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December 5, 2011
 

Philippine meat traders predict "strong" increase in prices
 

 

The Meat Importers and Traders Association (MITA) in the Philippines warn of a "strong increase in prices" this Christmas season following lower meat importations.
 
MITA has blasted local hog farmers and growers for refusing to adapt and adjust to changing market models and instead simply pinning the blame on others.
 
MITA president Jesus C. Cham said that hog producers last year complained of over-importation and yet farm-gate prices then were the highest on record.
 
Today, they still complain of low farm-gate prices when overall pork importation is down by nearly 20 percent, he added.
 
 Cham questioned the hog industry if banning importation would resolve their problems.
 
Over the years, Cham noted that the hog producers have been placing the blame on several factors for their problems.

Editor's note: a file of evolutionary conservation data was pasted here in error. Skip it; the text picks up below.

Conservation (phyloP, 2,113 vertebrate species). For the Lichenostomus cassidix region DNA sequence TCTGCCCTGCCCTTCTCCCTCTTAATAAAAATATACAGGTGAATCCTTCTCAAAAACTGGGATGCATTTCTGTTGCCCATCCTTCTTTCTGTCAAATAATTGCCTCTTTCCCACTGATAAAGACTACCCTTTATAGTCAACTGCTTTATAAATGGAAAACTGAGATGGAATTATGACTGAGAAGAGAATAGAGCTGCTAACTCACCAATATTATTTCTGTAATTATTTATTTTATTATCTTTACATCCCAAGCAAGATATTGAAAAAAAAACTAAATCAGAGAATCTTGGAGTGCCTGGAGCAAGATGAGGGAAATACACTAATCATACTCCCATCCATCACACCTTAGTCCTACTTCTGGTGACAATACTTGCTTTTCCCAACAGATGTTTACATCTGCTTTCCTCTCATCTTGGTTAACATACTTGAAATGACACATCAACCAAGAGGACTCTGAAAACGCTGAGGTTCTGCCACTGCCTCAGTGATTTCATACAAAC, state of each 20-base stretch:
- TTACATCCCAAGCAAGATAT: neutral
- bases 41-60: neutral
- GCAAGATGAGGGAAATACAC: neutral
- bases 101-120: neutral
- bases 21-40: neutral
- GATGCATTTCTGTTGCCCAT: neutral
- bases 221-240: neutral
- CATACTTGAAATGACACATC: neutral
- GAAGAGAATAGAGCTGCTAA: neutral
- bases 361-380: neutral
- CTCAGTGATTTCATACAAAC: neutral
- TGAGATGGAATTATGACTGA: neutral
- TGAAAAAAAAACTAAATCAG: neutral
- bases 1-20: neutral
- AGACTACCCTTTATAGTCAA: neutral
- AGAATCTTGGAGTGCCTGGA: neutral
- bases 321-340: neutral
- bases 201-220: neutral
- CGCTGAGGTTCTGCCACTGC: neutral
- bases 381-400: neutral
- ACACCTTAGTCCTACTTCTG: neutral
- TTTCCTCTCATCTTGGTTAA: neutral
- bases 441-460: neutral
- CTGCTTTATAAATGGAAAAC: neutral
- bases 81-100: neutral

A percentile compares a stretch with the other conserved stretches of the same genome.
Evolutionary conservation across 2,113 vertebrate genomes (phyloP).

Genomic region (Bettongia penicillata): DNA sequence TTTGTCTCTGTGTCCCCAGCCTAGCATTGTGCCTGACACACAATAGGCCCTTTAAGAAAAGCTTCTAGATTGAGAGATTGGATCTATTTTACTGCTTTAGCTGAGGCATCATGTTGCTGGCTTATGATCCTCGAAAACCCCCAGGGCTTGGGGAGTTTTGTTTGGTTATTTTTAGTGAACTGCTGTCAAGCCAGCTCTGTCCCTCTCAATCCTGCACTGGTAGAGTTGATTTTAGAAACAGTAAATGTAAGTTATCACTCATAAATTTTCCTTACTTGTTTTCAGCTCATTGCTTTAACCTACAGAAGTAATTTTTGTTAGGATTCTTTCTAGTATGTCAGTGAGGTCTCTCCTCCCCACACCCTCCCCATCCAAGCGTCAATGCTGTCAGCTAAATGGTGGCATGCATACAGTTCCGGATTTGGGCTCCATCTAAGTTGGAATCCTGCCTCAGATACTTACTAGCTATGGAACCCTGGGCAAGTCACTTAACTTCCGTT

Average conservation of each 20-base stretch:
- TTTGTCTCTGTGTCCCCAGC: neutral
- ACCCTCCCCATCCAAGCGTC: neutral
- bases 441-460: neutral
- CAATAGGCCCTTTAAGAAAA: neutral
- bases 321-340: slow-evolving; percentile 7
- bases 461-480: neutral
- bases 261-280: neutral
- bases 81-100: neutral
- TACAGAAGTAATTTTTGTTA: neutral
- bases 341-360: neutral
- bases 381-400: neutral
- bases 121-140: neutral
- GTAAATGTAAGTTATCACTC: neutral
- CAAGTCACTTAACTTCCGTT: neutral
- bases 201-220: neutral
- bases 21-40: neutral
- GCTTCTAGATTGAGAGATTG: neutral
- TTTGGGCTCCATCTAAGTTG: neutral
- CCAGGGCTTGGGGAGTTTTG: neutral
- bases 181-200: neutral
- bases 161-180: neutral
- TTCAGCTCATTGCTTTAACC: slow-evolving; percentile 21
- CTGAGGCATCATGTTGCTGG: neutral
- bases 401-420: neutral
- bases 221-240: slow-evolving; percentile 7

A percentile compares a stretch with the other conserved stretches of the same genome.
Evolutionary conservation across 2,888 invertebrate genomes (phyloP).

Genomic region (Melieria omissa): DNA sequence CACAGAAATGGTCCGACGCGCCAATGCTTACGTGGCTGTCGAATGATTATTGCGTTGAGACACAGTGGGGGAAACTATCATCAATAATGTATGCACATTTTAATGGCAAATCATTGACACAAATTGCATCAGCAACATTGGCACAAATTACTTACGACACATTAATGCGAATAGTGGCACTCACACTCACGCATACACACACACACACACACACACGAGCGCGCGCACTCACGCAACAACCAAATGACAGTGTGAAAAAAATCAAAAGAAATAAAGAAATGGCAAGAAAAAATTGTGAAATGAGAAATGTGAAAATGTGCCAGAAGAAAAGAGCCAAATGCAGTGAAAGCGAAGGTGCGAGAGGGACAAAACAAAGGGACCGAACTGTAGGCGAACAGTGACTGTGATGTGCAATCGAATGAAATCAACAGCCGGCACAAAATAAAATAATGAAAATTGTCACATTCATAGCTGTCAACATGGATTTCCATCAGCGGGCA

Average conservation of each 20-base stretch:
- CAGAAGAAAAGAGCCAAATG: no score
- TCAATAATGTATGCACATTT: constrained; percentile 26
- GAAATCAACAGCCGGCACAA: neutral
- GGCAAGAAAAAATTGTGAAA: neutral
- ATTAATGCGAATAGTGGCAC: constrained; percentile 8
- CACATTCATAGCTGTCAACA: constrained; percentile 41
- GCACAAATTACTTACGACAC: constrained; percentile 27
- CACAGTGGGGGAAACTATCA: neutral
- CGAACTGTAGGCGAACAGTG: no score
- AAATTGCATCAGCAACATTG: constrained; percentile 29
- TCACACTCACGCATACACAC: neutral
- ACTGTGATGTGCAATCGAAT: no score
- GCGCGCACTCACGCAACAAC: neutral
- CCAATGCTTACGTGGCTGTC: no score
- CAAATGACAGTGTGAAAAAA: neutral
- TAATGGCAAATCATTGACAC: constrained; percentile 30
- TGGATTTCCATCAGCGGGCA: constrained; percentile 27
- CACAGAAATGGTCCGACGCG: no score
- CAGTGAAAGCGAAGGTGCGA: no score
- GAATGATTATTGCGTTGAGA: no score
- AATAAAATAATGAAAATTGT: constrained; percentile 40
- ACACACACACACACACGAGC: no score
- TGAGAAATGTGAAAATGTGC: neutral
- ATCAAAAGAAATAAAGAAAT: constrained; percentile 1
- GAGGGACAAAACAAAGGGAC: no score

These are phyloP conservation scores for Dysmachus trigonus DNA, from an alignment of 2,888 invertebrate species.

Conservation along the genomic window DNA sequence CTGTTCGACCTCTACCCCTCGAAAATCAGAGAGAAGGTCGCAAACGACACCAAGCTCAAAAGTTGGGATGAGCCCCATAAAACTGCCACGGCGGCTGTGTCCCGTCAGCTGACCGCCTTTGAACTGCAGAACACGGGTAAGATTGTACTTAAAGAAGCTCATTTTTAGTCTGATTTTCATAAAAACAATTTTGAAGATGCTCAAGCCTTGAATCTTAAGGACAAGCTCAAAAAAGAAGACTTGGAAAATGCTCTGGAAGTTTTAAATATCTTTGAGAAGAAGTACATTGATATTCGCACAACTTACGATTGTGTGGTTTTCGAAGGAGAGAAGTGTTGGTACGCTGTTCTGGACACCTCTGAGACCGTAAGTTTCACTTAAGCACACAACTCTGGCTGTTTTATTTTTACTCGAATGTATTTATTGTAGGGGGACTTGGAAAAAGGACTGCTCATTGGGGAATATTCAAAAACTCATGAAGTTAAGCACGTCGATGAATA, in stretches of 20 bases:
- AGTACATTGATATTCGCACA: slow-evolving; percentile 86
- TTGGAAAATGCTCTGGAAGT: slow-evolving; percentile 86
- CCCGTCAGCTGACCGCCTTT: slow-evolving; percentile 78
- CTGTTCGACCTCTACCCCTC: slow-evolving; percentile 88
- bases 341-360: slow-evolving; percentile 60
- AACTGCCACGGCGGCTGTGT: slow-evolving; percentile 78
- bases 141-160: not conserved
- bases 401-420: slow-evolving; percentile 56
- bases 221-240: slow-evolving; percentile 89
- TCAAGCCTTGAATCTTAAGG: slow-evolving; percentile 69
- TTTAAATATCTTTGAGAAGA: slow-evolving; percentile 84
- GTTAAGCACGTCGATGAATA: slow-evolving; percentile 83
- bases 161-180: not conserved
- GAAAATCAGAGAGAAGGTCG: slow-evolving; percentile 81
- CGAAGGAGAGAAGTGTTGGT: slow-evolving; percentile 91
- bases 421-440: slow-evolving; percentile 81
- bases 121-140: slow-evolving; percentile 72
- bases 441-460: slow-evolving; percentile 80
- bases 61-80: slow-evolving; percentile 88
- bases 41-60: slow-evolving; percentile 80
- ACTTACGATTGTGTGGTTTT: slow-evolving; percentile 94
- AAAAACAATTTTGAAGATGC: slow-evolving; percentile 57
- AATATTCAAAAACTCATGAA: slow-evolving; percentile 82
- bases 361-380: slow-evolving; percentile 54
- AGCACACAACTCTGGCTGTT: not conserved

Cham said they have only to look at themselves to realize that they have kept the same business model since World War II.
 
Cham also criticized the hog producers for maintaining "one sole sales channel" which are the viajeros or middle men.
 
Likewise, Cham said, hog producers continue to maintain one product which is the live hog.
 
Such a business model, Cham pointed out, "has prevented them from exploiting the full potential of the value chain."
 
Even today, Cham said hog farmers refuse to recognize and appropriate scientific learning and technology and instead, still falsely insist that imported meat is unsanitary compared to local meat.
 
What will be of concern this Christmas season, Cham warned, is a "strong increase in the price of meat."
 
Importers, this time around, Cham said, are not in a position to influence prices because they have a shortage of products.
 

The Department of Agriculture, thus, Cham said, "should appeal and prevail upon the hog farmers and local producers to keep their prices low and supplies available."

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